1. 33
  1. 9

    What Article 13 seemingly overlooks is the place of fair use/fair dealing. How does one critique a work when one can’t display it without a license? Yes, there’s an appeal process … but who’s the arbiter? How long does it take to get approval?

    What about transformative fair use? Is there a place in Article 13 to build upon the work of others?

    Yes, I understand we Americans have an expansive view of fair use, but Article 13 is too restrictive. It’s especially so when you consider how long and broad copyrights are. There is a very real need for balance between the rights of authors and those of the public on whose behalf governments extend copyright.

    And yes, again, I understand Americans view copyright as a mere grant of monopoly by government where in other domains it’s a recognition of droit moral. It’s complicated. But it’s not as simple as the music industry would see it.

    “This is a strong and unambiguous message sent by the European Parliament,” said executive chair Helen Smith.

    “It clarifies what the music sector has been saying for years: if you are in the business of distributing music or other creative works, you need a licence, clear and simple. It’s time for the digital market to catch up with progress.”

    1. 4

      The thing is also that the content-filtering obligation kicks in in the absence of a license. This is why the supposed target of this legislation (YouTube/Google) has lobbied for it, because that’s exactly what they want – not having to change anything. They already have Content ID, which means they won’t need a licensing deal with the rightholders, while everyone around them will have to either make a deal or develop/license their own Content ID.

    2. 5

      Over here in US, that usually means someone’s election was financed by industry players who make billions on copywritten material. Are the people pushing this law similarly taking bribes from industry? Or do they have their own motivations for it?

      1. 8

        The newspaper and printing industry in germany is pushing this hard, notably Axel Springer Media (also known for such genius ideas as “Suing Adblock Plus for unfair comeptition”, “Suing Adblock Plus for preventing Free Speech”, “Refusing to adopt the New German Grammar Rules” and “Suing other newspapers for buying the same article from a newsagency but offering it for free instead of behind a paywall”).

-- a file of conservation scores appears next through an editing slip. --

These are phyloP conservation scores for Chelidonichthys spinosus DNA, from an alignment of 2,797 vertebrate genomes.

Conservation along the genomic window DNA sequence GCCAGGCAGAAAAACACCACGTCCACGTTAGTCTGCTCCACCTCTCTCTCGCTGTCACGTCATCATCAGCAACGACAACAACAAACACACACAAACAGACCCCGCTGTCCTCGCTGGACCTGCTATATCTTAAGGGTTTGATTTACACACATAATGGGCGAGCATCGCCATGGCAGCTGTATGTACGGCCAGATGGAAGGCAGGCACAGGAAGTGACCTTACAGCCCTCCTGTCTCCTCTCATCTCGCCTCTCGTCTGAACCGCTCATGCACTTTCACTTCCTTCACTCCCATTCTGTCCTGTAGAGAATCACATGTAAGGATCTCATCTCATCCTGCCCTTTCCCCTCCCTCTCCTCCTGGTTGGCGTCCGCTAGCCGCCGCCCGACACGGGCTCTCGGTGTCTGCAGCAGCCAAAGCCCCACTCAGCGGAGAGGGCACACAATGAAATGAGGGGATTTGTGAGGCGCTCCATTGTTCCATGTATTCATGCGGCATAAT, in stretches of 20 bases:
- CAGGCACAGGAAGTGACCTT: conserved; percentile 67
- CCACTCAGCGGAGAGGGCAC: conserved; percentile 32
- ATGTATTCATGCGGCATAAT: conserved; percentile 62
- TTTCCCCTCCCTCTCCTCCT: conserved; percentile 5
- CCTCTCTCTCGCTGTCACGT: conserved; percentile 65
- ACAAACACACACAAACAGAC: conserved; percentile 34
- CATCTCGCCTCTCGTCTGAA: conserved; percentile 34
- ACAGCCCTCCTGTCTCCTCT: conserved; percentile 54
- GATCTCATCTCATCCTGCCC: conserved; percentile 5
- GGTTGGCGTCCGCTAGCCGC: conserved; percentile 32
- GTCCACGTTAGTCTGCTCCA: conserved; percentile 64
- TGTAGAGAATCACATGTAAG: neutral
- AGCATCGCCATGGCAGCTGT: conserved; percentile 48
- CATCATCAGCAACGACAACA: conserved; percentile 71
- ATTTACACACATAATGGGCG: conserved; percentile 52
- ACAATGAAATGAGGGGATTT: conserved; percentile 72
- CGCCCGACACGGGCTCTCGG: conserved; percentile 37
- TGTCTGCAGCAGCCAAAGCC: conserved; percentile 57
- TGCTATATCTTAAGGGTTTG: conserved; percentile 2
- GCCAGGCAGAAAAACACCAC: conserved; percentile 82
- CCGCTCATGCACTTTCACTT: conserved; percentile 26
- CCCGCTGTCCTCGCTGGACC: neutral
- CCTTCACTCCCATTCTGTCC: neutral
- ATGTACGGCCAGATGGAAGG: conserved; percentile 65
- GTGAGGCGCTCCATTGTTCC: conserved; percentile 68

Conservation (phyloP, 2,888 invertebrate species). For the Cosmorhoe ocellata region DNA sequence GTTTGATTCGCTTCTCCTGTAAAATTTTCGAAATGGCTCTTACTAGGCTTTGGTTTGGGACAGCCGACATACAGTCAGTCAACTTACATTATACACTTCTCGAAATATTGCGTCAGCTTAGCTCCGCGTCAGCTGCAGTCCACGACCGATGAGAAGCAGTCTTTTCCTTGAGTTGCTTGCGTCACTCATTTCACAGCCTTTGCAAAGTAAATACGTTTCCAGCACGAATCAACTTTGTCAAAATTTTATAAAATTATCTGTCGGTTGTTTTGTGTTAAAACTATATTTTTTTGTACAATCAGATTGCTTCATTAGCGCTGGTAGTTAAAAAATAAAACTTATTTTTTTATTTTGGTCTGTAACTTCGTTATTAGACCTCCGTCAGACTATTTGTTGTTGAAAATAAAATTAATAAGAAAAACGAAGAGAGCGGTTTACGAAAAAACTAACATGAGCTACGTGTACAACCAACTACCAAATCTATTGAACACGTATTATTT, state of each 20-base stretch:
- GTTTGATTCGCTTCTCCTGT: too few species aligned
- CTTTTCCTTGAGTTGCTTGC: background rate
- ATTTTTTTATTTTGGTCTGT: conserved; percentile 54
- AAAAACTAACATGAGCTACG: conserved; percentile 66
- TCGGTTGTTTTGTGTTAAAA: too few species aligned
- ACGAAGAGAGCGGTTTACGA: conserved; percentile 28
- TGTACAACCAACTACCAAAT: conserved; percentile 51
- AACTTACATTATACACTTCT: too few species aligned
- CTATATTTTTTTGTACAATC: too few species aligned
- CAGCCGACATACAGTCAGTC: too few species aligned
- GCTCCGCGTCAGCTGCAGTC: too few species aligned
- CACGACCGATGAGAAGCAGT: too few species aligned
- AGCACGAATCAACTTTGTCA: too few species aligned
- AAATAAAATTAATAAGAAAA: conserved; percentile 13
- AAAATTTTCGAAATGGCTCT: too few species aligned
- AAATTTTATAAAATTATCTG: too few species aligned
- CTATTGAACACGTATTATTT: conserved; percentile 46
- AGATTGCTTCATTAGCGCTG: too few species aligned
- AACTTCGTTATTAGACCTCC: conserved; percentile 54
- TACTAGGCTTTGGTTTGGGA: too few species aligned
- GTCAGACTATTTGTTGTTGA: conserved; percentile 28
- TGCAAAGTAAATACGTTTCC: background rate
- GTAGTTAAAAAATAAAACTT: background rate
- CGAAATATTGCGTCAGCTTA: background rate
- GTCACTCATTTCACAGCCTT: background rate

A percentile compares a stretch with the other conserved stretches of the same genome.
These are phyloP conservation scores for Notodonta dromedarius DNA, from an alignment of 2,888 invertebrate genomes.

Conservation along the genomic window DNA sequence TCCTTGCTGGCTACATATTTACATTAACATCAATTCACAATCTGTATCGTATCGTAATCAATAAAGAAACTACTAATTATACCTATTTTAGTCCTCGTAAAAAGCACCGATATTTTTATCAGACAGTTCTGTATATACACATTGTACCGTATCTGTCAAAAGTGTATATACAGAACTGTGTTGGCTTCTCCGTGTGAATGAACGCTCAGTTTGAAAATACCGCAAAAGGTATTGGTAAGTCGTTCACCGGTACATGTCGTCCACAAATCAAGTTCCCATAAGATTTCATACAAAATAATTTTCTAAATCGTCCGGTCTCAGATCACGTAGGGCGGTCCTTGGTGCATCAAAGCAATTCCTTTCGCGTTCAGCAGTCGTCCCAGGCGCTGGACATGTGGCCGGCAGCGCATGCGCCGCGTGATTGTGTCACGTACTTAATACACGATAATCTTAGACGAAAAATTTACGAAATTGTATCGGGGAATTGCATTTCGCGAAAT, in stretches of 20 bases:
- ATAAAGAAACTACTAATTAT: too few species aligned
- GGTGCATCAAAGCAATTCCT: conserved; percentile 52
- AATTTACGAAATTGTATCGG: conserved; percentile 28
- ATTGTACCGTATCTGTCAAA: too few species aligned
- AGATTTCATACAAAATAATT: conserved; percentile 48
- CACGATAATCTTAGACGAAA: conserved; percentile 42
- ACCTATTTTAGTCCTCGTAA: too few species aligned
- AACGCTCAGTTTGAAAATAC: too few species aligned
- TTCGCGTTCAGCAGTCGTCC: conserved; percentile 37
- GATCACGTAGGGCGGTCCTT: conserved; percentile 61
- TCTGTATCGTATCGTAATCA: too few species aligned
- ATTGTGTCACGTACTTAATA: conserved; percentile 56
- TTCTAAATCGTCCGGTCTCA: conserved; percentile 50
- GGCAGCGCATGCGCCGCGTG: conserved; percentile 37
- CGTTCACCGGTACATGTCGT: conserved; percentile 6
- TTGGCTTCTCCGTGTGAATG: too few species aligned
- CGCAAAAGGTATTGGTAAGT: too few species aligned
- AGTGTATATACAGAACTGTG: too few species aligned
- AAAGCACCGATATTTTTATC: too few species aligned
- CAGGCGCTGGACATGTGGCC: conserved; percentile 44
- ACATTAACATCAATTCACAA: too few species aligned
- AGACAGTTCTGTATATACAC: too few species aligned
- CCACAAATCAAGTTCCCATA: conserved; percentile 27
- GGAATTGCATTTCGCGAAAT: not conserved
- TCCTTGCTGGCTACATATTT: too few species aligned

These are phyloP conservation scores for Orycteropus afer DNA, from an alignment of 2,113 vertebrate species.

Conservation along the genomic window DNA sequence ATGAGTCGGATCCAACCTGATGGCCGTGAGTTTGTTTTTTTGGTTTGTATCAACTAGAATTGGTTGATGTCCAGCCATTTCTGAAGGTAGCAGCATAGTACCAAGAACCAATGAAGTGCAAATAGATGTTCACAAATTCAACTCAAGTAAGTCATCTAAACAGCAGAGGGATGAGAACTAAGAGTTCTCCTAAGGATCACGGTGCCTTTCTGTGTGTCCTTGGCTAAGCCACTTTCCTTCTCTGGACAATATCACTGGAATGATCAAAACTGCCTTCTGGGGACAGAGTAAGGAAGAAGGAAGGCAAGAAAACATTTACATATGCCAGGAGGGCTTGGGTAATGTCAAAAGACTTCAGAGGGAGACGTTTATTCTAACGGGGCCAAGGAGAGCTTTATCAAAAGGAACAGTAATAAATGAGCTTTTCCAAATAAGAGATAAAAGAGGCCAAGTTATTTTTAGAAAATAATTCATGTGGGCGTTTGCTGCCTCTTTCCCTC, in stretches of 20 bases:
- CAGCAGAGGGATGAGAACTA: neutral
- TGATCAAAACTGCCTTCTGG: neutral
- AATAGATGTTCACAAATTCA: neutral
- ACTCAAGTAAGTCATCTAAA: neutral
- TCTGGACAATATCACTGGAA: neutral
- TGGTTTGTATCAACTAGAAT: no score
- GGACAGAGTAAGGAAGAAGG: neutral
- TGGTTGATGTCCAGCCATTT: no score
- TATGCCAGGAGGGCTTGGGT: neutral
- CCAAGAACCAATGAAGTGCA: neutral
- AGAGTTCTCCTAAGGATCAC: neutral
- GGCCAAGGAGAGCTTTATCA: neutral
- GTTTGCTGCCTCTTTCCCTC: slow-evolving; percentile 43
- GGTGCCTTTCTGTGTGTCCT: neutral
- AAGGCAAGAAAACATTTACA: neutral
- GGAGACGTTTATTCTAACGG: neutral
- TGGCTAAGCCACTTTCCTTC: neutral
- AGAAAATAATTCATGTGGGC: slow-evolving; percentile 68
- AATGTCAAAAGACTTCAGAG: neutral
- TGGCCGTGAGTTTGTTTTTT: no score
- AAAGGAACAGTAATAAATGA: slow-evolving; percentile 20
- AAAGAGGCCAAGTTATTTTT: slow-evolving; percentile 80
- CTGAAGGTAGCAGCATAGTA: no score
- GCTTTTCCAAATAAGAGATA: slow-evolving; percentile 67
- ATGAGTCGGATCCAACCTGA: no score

For some bizarre reason the utter failure of similar laws in germany and spain seems to have left no visible trace, it’s like the only lesson they learned is “when you fail small you fail big next”.

        1. 11

          Technically, a law like this is prone to be abused for censorship purposes. Whether this “dual use” is intended or not by parliamentarian voters, is obviously unclear.

          However, always bear in mind Ayn Rand:

          “Did you really think we want those laws observed?” said Dr. Ferris. “We want them to be broken. You’d better get it straight that it’s not a bunch of boy scouts you’re up against… We’re after power and we mean it… There’s no way to rule innocent men. The only power any government has is the power to crack down on criminals. Well, when there aren’t enough criminals one makes them. One declares so many things to be a crime that it becomes impossible for men to live without breaking laws. Who wants a nation of law-abiding citizens? What’s there in that for anyone? But just pass the kind of laws that can neither be observed nor enforced or objectively interpreted – and you create a nation of law-breakers – and then you cash in on guilt. Now that’s the system, Mr. Reardon, that’s the game, and once you understand it, you’ll be much easier to deal with.”

          To make it even worse, such laws don’t “outlaw” some behaviour, but put a high risk on it through civil law. So, it helps multinationals (and a possible malevolent regime) and hurts small companies as well as citizens. To me, it’s hard to believe this is not intended (like so many other (mostly) EU laws.

        2. 5

          Please note: this is not a terminal vote. The European Parliament in plenum will later on have to vote on the directive as a whole. As of now, it’s not in force nor even set to enter into force.

          Also please note that that it’s not a law (i.e. regulation in EU speak). It’s a directive. It requires member states to make laws in a certain fashion, and more often than not, there can be differences in each member state’s law based on the directive.